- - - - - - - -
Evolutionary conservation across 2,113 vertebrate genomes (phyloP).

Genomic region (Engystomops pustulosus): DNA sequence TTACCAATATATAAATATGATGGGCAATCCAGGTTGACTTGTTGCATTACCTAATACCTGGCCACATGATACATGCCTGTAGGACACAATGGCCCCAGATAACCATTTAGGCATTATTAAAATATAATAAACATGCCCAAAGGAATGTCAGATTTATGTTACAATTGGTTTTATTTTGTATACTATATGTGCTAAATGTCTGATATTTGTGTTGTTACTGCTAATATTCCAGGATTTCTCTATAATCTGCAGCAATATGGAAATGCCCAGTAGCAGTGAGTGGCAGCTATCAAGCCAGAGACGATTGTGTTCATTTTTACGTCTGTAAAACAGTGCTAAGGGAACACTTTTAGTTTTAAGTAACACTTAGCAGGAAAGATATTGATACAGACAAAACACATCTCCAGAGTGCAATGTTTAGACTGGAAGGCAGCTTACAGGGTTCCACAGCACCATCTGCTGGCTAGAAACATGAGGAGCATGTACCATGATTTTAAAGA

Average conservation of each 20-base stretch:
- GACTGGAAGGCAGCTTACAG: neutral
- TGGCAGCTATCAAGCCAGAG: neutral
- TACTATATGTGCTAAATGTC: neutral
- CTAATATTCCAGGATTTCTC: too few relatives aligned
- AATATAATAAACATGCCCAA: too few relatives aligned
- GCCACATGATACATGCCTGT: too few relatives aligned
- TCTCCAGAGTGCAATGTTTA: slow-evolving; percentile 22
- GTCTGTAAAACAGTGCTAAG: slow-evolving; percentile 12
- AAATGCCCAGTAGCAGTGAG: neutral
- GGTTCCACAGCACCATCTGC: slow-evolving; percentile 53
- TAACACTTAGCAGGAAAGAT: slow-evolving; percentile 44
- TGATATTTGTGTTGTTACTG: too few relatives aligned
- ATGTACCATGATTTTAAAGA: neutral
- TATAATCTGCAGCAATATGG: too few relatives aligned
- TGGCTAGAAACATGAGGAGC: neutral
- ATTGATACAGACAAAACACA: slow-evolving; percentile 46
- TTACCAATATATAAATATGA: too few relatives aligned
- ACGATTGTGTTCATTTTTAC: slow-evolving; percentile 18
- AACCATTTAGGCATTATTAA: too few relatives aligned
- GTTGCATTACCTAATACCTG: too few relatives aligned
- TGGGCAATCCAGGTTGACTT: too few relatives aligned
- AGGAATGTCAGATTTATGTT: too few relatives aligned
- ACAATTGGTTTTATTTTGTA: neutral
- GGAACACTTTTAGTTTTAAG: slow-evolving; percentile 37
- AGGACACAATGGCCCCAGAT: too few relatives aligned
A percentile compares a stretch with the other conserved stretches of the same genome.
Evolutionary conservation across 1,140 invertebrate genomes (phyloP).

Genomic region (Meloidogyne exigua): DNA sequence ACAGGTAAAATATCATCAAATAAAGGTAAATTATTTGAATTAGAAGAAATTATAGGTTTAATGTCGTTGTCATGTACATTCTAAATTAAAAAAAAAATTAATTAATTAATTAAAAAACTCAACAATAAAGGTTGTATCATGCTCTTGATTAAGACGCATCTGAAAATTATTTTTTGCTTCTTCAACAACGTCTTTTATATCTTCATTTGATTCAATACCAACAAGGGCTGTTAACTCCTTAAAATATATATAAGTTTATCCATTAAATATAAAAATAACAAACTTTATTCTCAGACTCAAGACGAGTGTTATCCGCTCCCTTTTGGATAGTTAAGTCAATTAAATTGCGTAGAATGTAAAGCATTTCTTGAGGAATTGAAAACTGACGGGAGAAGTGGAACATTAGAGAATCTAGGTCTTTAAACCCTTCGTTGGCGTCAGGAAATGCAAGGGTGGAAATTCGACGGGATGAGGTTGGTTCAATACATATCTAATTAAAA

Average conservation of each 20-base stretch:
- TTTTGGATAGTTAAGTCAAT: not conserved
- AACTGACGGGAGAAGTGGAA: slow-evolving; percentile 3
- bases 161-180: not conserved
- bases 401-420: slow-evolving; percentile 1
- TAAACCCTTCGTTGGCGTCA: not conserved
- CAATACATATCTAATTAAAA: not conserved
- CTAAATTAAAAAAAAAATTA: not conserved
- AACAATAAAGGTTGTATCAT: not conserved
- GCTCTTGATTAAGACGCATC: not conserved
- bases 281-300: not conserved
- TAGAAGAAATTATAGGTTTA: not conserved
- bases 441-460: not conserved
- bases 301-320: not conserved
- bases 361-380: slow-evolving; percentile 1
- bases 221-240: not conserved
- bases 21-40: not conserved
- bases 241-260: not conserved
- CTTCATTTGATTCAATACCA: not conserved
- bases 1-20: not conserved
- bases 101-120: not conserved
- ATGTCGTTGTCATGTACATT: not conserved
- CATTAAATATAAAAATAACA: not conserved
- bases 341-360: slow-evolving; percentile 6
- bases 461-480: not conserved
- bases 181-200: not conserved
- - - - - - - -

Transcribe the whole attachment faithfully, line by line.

Evolutionary conservation across 2,113 vertebrate genomes (phyloP).

Genomic region (Engystomops pustulosus): DNA sequence TTACCAATATATAAATATGATGGGCAATCCAGGTTGACTTGTTGCATTACCTAATACCTGGCCACATGATACATGCCTGTAGGACACAATGGCCCCAGATAACCATTTAGGCATTATTAAAATATAATAAACATGCCCAAAGGAATGTCAGATTTATGTTACAATTGGTTTTATTTTGTATACTATATGTGCTAAATGTCTGATATTTGTGTTGTTACTGCTAATATTCCAGGATTTCTCTATAATCTGCAGCAATATGGAAATGCCCAGTAGCAGTGAGTGGCAGCTATCAAGCCAGAGACGATTGTGTTCATTTTTACGTCTGTAAAACAGTGCTAAGGGAACACTTTTAGTTTTAAGTAACACTTAGCAGGAAAGATATTGATACAGACAAAACACATCTCCAGAGTGCAATGTTTAGACTGGAAGGCAGCTTACAGGGTTCCACAGCACCATCTGCTGGCTAGAAACATGAGGAGCATGTACCATGATTTTAAAGA

Average conservation of each 20-base stretch:
- GACTGGAAGGCAGCTTACAG: neutral
- TGGCAGCTATCAAGCCAGAG: neutral
- TACTATATGTGCTAAATGTC: neutral
- CTAATATTCCAGGATTTCTC: too few relatives aligned
- AATATAATAAACATGCCCAA: too few relatives aligned
- GCCACATGATACATGCCTGT: too few relatives aligned
- TCTCCAGAGTGCAATGTTTA: slow-evolving; percentile 22
- GTCTGTAAAACAGTGCTAAG: slow-evolving; percentile 12
- AAATGCCCAGTAGCAGTGAG: neutral
- GGTTCCACAGCACCATCTGC: slow-evolving; percentile 53
- TAACACTTAGCAGGAAAGAT: slow-evolving; percentile 44
- TGATATTTGTGTTGTTACTG: too few relatives aligned
- ATGTACCATGATTTTAAAGA: neutral
- TATAATCTGCAGCAATATGG: too few relatives aligned
- TGGCTAGAAACATGAGGAGC: neutral
- ATTGATACAGACAAAACACA: slow-evolving; percentile 46
- TTACCAATATATAAATATGA: too few relatives aligned
- ACGATTGTGTTCATTTTTAC: slow-evolving; percentile 18
- AACCATTTAGGCATTATTAA: too few relatives aligned
- GTTGCATTACCTAATACCTG: too few relatives aligned
- TGGGCAATCCAGGTTGACTT: too few relatives aligned
- AGGAATGTCAGATTTATGTT: too few relatives aligned
- ACAATTGGTTTTATTTTGTA: neutral
- GGAACACTTTTAGTTTTAAG: slow-evolving; percentile 37
- AGGACACAATGGCCCCAGAT: too few relatives aligned
A percentile compares a stretch with the other conserved stretches of the same genome.
Evolutionary conservation across 1,140 invertebrate genomes (phyloP).

Genomic region (Meloidogyne exigua): DNA sequence ACAGGTAAAATATCATCAAATAAAGGTAAATTATTTGAATTAGAAGAAATTATAGGTTTAATGTCGTTGTCATGTACATTCTAAATTAAAAAAAAAATTAATTAATTAATTAAAAAACTCAACAATAAAGGTTGTATCATGCTCTTGATTAAGACGCATCTGAAAATTATTTTTTGCTTCTTCAACAACGTCTTTTATATCTTCATTTGATTCAATACCAACAAGGGCTGTTAACTCCTTAAAATATATATAAGTTTATCCATTAAATATAAAAATAACAAACTTTATTCTCAGACTCAAGACGAGTGTTATCCGCTCCCTTTTGGATAGTTAAGTCAATTAAATTGCGTAGAATGTAAAGCATTTCTTGAGGAATTGAAAACTGACGGGAGAAGTGGAACATTAGAGAATCTAGGTCTTTAAACCCTTCGTTGGCGTCAGGAAATGCAAGGGTGGAAATTCGACGGGATGAGGTTGGTTCAATACATATCTAATTAAAA

Average conservation of each 20-base stretch:
- TTTTGGATAGTTAAGTCAAT: not conserved
- AACTGACGGGAGAAGTGGAA: slow-evolving; percentile 3
- bases 161-180: not conserved
- bases 401-420: slow-evolving; percentile 1
- TAAACCCTTCGTTGGCGTCA: not conserved
- CAATACATATCTAATTAAAA: not conserved
- CTAAATTAAAAAAAAAATTA: not conserved
- AACAATAAAGGTTGTATCAT: not conserved
- GCTCTTGATTAAGACGCATC: not conserved
- bases 281-300: not conserved
- TAGAAGAAATTATAGGTTTA: not conserved
- bases 441-460: not conserved
- bases 301-320: not conserved
- bases 361-380: slow-evolving; percentile 1
- bases 221-240: not conserved
- bases 21-40: not conserved
- bases 241-260: not conserved
- CTTCATTTGATTCAATACCA: not conserved
- bases 1-20: not conserved
- bases 101-120: not conserved
- ATGTCGTTGTCATGTACATT: not conserved
- CATTAAATATAAAAATAACA: not conserved
- bases 341-360: slow-evolving; percentile 6
- bases 461-480: not conserved
- bases 181-200: not conserved